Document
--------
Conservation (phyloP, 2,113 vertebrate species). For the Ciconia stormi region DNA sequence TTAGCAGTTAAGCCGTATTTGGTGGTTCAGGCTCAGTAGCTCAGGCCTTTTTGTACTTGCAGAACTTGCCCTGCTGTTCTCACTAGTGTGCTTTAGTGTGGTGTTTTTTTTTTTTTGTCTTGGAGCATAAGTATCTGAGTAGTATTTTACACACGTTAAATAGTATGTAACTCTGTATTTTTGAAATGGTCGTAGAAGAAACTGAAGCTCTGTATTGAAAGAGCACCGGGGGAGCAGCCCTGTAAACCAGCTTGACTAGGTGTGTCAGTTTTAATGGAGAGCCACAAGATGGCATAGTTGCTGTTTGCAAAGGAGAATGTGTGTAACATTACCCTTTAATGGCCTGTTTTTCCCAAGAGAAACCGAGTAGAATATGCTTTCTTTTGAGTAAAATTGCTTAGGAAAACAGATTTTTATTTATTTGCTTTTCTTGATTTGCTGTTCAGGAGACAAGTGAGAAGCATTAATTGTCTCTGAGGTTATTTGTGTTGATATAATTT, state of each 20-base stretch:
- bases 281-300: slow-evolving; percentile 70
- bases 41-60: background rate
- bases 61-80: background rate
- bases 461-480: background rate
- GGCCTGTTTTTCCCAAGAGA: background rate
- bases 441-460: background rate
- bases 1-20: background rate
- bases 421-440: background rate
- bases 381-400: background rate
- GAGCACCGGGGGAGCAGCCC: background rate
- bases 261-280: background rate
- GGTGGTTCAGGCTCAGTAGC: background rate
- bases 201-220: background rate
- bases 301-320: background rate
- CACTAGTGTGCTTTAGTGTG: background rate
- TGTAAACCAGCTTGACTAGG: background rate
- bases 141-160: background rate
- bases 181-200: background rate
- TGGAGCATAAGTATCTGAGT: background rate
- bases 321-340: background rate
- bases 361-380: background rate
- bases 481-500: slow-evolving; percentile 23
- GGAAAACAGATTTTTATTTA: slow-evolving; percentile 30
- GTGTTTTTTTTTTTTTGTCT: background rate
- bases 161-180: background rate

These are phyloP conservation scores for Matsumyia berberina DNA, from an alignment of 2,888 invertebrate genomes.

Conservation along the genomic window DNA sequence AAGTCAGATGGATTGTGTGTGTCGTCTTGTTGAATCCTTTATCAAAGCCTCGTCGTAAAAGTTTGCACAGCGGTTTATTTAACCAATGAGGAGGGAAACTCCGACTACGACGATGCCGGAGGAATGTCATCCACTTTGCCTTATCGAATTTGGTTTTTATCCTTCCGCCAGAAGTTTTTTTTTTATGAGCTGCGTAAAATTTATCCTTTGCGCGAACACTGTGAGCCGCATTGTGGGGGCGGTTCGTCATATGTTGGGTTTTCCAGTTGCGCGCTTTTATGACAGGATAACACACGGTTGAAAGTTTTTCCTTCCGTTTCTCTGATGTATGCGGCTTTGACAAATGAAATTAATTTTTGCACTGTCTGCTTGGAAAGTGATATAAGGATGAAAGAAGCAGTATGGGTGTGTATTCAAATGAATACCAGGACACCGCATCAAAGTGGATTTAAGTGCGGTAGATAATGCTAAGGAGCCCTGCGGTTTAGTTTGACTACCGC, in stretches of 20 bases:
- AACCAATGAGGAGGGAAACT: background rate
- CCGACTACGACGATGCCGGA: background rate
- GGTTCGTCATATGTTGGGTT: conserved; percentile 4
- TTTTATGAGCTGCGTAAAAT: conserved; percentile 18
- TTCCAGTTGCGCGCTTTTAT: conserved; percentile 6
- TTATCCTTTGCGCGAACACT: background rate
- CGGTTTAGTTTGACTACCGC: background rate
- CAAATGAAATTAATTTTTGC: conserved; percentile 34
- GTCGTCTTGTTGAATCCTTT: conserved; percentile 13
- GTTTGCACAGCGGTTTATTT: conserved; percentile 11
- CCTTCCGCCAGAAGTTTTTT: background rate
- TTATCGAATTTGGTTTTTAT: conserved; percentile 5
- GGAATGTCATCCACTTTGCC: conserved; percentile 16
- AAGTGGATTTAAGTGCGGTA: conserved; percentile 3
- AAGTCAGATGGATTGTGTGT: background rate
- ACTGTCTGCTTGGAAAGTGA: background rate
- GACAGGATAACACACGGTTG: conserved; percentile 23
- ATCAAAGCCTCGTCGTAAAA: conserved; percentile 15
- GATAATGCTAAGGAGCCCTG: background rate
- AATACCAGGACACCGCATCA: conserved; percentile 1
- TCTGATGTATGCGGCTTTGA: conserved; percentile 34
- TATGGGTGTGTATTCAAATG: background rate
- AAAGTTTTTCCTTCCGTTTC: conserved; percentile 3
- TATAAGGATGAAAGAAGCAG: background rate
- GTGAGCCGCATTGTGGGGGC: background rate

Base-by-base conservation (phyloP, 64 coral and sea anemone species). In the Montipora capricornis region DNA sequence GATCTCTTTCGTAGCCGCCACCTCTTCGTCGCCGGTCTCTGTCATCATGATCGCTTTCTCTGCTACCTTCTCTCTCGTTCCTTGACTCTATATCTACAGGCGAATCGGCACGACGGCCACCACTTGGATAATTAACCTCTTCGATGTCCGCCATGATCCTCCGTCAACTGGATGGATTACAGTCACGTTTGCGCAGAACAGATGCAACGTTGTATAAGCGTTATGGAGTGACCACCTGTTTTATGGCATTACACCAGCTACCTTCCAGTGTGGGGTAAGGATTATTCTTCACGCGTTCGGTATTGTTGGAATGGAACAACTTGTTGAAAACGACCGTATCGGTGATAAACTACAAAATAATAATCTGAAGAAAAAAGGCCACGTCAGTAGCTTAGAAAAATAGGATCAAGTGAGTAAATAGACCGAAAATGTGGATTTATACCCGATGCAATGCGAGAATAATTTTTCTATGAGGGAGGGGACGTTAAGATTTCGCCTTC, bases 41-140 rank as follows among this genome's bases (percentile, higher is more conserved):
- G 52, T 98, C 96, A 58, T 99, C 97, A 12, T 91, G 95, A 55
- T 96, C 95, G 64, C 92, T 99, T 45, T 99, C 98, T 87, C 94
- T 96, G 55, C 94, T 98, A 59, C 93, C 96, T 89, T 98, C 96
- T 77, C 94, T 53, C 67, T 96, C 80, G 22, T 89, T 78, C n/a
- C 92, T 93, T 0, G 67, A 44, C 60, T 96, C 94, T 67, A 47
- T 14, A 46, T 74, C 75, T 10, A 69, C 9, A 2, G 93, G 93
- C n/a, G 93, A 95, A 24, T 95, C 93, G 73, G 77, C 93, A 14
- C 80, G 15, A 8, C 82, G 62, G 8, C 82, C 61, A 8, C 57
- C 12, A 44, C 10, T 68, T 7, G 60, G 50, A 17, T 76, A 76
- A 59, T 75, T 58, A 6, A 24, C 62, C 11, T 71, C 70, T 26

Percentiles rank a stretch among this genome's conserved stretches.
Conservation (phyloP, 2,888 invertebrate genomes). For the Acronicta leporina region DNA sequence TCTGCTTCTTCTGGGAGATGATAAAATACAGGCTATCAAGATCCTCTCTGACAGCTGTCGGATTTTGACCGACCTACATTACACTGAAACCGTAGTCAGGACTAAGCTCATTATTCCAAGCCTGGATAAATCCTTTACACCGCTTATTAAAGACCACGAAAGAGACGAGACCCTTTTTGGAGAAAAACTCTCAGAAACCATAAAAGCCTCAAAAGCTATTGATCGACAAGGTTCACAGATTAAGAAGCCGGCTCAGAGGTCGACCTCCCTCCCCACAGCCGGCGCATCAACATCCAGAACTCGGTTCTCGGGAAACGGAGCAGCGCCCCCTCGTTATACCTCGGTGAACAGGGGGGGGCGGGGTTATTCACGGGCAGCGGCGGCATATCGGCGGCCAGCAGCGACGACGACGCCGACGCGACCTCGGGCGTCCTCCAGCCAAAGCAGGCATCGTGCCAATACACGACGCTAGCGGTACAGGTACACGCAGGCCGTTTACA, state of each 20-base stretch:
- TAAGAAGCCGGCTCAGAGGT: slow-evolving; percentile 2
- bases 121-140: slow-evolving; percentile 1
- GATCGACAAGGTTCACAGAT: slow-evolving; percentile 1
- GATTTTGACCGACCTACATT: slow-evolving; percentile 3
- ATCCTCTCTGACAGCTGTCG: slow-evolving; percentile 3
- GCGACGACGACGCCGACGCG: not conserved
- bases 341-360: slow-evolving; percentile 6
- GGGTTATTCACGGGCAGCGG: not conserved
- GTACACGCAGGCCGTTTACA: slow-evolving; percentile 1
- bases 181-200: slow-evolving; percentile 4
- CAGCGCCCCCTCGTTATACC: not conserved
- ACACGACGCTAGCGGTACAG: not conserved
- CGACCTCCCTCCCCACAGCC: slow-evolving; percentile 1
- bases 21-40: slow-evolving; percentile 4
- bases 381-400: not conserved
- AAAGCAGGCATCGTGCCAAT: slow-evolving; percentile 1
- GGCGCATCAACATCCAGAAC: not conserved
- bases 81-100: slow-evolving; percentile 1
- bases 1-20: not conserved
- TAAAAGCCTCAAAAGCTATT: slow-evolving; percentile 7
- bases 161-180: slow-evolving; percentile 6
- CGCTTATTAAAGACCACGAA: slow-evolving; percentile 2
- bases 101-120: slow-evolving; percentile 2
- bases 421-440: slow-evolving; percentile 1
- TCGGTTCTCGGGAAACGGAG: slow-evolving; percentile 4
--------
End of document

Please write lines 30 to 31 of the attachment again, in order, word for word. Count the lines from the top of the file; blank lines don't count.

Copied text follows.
- CCGACTACGACGATGCCGGA: background rate
- GGTTCGTCATATGTTGGGTT: conserved; percentile 4